After all the tents were set up, it was time to cook. We built our camp fires, one for each patrol, and started the slow process of making a meal. These had all been planned out in advance during numerous Monday night scout meetings. Some meals were hamburgers, sliced potatoes, onions all wrapped in aluminum foil and placed in the coals of the fire to cook. Other patrols heated up canned stew, beans, etc. These meals were never fancy and most of the food came from a can. There was however lots of food and many young people to feed.

On my first camping trip, one of the older scouts had spent a month making an actual left handed smoke shifter. Using a brace and bit taped to a plastic whiffle ball bat split into fan like shapes on the end, the contraption actually worked quite well, much to the surprise of all including the inventor.  However, once the fan end really started to spin because everyone was working the brace and bit to the max, it fell apart. Still, that left hand smoke shifter became a legend in the history of the troop and when a young eleven year old Tenderfoot Scout on his first camping trip was sent off to find one for his patrol, we could all respond that we had seen one once before but not in a long time.

While I grew up on the stories from these amazing year round monthly camping trips, it was not until my first camping trip as a young scout that I learned something very important. After the setting up of camp and all of the cooking and clean-up had been accomplished, then everyone gathered around a single camp fire and shared. Some people told funny stories and others sang songs.  Some people shared jokes and others did simple skits, but in the midst of all of this reverie, there always came a point when one of the older members of the troop or maybe an adult or two would talk about the meaning of the scout oath or any one of the 12 scout laws.  It was a time to talk and to listen about bigger ideas like community service, the importance of doing a good deed daily, or always being prepared.  As the camp fire burned low, we, the younger ones, soaked up these important ideas. Upon reflection, I have realized that theses ideas became fundamental to who I am now and how I choose to live my life. In short, it was powerful teaching combination - real fun, real learning and real challenges.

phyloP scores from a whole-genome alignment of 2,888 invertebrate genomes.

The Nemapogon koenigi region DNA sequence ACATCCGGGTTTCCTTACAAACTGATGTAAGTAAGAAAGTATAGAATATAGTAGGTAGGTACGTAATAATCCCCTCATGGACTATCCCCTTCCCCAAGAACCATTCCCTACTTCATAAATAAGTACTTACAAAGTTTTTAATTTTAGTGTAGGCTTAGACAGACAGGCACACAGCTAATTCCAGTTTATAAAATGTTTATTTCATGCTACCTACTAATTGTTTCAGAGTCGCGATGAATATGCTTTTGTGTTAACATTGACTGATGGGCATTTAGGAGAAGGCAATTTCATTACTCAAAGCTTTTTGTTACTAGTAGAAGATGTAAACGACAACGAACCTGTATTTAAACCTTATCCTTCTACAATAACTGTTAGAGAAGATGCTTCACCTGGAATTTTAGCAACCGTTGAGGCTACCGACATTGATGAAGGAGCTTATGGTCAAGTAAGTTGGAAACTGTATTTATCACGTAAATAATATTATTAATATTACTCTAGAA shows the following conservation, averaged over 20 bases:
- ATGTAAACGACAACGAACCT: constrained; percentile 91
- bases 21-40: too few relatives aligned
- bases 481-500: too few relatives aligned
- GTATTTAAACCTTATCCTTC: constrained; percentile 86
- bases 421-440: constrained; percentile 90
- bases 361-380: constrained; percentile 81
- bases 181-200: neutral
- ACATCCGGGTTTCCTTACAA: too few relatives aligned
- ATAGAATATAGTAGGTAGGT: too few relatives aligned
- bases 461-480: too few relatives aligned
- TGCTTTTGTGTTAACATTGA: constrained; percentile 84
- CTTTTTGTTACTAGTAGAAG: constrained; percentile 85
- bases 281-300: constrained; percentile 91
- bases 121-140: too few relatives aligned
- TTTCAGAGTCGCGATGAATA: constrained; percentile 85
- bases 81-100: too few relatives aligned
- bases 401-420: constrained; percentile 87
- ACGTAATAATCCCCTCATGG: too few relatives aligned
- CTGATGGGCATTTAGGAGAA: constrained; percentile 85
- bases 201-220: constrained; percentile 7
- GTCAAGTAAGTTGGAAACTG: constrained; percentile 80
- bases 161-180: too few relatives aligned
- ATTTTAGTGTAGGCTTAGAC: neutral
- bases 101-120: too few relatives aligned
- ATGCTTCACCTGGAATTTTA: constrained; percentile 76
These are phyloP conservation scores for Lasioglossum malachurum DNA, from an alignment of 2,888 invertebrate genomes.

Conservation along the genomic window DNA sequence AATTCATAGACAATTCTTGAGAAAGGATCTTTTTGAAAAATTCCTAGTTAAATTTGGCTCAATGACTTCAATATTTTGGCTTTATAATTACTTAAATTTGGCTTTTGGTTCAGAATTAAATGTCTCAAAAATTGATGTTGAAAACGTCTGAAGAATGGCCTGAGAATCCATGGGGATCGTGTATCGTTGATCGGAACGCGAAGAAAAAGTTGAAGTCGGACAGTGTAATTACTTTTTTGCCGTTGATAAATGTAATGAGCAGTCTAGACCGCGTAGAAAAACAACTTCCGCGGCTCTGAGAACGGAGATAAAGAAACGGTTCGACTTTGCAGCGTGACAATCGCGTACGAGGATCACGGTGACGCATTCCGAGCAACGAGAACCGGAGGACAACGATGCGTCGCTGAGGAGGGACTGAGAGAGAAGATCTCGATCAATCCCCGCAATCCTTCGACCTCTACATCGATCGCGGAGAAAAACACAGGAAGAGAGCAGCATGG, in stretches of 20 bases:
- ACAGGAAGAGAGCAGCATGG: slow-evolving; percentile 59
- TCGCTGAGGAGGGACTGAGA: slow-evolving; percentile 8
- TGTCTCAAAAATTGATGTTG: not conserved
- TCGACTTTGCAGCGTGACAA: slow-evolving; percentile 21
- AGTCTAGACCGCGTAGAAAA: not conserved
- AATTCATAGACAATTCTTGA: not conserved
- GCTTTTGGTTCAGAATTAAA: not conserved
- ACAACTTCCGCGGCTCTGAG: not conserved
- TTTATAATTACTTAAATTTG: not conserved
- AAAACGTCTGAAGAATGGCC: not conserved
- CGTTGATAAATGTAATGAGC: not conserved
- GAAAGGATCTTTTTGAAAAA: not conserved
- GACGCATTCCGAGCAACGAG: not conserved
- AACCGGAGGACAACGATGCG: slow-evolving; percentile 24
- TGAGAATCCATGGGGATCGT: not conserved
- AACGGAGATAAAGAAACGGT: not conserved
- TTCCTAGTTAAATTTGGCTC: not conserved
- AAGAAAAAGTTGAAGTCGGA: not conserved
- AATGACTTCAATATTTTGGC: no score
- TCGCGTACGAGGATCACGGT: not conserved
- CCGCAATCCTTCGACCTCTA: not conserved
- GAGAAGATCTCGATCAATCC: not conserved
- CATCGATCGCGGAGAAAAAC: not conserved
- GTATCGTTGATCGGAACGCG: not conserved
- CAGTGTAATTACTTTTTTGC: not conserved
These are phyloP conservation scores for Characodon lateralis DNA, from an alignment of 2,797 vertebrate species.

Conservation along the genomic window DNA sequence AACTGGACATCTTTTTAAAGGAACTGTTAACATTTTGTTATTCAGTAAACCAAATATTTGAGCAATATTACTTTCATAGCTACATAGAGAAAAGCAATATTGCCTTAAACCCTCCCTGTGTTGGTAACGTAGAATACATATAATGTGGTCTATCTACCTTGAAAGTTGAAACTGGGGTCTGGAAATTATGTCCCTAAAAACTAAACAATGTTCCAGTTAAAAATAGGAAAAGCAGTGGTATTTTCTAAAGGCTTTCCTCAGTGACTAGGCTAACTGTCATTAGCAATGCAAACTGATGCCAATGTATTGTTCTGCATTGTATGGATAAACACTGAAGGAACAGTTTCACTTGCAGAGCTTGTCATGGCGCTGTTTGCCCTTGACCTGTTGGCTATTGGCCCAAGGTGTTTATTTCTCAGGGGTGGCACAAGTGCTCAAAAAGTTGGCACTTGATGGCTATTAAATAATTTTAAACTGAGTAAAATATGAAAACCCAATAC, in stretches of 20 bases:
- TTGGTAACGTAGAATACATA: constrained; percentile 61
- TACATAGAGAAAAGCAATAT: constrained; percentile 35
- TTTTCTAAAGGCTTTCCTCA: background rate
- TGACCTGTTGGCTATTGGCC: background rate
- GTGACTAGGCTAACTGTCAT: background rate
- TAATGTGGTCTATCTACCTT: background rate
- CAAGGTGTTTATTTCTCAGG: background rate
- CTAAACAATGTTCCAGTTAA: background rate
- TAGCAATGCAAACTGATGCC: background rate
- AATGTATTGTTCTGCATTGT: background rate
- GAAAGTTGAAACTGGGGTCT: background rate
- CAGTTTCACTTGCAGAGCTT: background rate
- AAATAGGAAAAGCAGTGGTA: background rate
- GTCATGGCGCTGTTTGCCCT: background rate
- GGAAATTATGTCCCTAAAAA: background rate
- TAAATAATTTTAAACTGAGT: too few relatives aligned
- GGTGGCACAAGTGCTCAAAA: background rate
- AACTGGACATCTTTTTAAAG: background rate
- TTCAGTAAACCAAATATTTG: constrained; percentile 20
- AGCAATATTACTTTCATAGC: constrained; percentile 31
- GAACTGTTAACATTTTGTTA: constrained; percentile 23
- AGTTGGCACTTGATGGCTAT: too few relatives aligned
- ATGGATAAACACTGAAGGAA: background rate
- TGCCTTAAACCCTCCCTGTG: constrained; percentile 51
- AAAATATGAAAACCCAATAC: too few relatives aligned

My insight this summer is that we are not holding enough camp fire times in our lives. We need to rediscover and/or create the space and the time so that the older, more mature and experienced people in our lives can push back from the tasks of the day and settle in to share their life journeys, perspectives, and lessons learned. It is time we begin to rebuild this element into our lives and into the lives of those we work with on a daily basis.  

This is not the work of Facebook, Twitter or text messages. It is the work of people stopping to connect at a deeper and more interpersonal nature. For when we do this level of in-depth sharing and listening, we will discover a whole new way of living and working in the world.  And it will be transformational just like my first camping trip.

Geery Howe, M.A. Consultant, Executive Coach, Trainer in Leadership, Strategic Planning and Organizational Change Morning Star Associates 319 - 643 - 2257